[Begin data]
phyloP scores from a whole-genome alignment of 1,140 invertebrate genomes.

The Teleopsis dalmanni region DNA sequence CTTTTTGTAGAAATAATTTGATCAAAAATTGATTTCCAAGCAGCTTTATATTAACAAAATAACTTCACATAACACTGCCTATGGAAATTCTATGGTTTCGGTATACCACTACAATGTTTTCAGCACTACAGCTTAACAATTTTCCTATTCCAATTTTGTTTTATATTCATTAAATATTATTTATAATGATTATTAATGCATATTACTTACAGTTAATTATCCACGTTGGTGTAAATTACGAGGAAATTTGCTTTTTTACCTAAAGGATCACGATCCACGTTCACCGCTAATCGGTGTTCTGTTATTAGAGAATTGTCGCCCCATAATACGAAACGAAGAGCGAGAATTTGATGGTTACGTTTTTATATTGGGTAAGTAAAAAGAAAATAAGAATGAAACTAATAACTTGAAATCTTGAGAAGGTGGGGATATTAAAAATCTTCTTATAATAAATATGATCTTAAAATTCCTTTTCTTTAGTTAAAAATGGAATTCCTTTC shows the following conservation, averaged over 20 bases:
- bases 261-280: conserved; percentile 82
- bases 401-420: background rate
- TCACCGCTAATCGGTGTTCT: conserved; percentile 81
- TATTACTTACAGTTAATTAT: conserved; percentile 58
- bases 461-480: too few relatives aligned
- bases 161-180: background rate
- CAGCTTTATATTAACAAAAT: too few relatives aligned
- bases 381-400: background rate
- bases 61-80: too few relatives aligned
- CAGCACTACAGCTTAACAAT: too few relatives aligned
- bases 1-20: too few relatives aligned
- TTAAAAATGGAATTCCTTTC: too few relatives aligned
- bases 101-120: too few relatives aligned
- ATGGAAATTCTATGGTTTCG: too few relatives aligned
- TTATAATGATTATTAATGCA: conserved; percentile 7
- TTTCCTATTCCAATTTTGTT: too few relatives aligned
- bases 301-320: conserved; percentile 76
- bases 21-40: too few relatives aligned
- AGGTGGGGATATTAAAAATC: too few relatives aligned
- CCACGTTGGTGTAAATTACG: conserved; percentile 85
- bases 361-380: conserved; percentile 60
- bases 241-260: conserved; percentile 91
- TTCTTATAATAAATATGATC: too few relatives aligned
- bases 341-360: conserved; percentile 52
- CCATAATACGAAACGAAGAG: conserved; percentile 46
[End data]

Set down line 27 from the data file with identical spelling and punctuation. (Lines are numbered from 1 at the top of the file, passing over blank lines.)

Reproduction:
- CCATAATACGAAACGAAGAG: conserved; percentile 46